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If your small business is struggling with debt, filing for bankruptcy might be a good choice. Small business owners have several options available to help eliminate debt. The best option is to consult an attorney to discuss all the alternatives available based on your unique needs and circumstances.

What are the differences between Chapter 7, 11, and 13 bankruptcy? 

Depending on the structure of your business, different kinds of bankruptcy relief are available. Chapter 7 and 11 bankruptcy are available to both businesses and individuals, whereas a Chapter 13 bankruptcy is available only to individuals. Nevertheless, if you are part of the 70% of U.S. businesses that operate as sole proprietorship (or have signed personal guarantees for business debt), this line between business and personal bankruptcy is blurred. 

What options are available to small business owners? 

A Chapter 7 bankruptcy is available to both businesses and individuals. If you are a sole proprietor, a Chapter 7 bankruptcy allows you to discharge both the personal and business debts in a single action. A Chapter 7 can help you begin with a fresh start, while still using exemptions to protect business assets. 

If your small business is a partnership, corporation, limited liability company (LLC), or other incorporated entity, a Chapter 7 bankruptcy on behalf of your business would liquidate your business assets and use the proceeds to pay creditors. In most situations, an individual is not liable personally liable for his businesses debt. This means that unless you signed a personal guarantee on the business debt, a Chapter 7 bankruptcy on behalf of your business would shut down your business and liquidate all assets, while wiping out all company debt.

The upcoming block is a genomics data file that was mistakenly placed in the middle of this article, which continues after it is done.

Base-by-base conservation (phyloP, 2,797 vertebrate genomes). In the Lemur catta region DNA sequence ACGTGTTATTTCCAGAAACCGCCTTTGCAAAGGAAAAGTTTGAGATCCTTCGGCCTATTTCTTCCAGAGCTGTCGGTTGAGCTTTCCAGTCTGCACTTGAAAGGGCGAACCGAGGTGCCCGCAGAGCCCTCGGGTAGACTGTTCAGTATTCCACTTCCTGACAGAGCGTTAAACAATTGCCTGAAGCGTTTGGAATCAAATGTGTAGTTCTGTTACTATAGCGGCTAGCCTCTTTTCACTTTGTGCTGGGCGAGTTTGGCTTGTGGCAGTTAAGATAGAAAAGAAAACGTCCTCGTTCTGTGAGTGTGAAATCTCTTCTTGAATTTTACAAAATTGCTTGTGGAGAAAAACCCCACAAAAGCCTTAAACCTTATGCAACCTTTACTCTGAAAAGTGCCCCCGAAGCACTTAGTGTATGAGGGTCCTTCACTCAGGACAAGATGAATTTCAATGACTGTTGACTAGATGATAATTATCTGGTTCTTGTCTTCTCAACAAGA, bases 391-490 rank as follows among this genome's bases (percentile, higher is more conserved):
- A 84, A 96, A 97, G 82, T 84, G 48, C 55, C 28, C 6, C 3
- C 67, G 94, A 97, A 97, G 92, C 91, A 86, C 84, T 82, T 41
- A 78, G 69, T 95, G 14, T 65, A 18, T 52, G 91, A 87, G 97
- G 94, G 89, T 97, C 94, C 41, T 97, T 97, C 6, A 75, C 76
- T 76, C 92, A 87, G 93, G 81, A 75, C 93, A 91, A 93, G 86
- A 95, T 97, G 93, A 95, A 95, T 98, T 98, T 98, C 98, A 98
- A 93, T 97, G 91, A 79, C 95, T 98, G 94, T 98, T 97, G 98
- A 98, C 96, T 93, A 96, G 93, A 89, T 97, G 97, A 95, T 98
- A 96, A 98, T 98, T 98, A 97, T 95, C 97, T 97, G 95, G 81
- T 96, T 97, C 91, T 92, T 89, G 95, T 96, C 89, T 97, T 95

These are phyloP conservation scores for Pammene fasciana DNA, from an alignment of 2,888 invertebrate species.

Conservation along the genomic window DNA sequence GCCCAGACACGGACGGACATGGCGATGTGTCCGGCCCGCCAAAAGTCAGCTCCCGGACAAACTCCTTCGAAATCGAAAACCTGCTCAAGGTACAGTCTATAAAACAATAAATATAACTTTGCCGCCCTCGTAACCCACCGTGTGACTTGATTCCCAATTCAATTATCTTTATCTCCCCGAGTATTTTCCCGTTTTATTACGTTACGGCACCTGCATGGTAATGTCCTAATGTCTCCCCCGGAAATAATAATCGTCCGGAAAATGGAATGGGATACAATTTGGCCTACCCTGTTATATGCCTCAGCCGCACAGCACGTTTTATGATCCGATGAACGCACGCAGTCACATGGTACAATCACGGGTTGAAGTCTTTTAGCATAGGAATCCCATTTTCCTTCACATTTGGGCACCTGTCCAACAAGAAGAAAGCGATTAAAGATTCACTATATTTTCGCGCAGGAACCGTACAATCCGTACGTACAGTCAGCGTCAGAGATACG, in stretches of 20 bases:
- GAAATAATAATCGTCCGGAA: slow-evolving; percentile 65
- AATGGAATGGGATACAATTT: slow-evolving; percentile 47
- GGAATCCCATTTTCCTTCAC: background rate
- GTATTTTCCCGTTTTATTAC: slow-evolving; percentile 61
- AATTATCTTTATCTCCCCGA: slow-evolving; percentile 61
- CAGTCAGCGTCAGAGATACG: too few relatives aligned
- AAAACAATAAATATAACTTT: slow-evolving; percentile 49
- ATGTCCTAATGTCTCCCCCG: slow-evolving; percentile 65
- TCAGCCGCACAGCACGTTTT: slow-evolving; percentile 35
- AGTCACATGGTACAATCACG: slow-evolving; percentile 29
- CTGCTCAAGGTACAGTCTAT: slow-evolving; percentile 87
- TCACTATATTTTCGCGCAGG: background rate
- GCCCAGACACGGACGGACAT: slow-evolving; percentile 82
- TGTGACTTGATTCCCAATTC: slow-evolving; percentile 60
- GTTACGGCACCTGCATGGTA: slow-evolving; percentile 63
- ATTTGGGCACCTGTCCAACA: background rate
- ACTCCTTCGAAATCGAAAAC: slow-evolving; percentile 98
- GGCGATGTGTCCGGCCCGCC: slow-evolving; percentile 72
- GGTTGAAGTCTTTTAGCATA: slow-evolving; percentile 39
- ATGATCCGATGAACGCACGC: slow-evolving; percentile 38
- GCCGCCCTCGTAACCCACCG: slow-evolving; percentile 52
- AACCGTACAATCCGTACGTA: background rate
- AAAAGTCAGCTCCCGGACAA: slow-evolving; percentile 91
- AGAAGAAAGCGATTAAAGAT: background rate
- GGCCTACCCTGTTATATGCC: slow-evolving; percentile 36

A Chapter 11 bankruptcy is different. A Chapter 11 bankruptcy is available to both businesses and individuals, but is by far more commonly used by businesses to reorganize debt. A Chapter 11 bankruptcy allows the borrower to remain in possession of the assets and to continue to operate the business under the oversight of both creditors and the court. Nevertheless, the slow pace of a Chapter 11 reorganization, coupled with high cost and the fact that most Chapter 11 bankruptcies are unsuccessful, can make Chapter 11 an unattractive option for most small business owners. 

Conversely, a Chapter 13 bankruptcy is only available to individuals. If you operate as a sole proprietor or have signed personal guarantees of business debt, a Chapter 13 bankruptcy can help. In a Chapter 13 bankruptcy, you remain in possession of all of your assets while paying back some or all of your debt in a repayment plan. A Chapter 13 bankruptcy allows you options not available in a Chapter 7 bankruptcy, like “cram downs” (reducing the principle balance of secured debt) or paying off priority creditors. A Chapter 13 bankruptcy might also help those sole proprietorships that may not have enough exemptions to keep certain assets in a Chapter 7 bankruptcy. Nevertheless, a Chapter 13 bankruptcy comes with significant drawbacks in that it is not available to businesses operating as separate entities, and it is also a significantly longer process, requiring payments to a trustee over 3-5 years. 


If your small business is burdened by debt, let the attorneys of Levitt & Slafkes, P.C.. help you explore your options. We represent debtors in Chapter 7, Chapter 13 and Chapter 11 filings. Contact our law firm online or by calling 973-323-2953 to schedule a free initial consultation.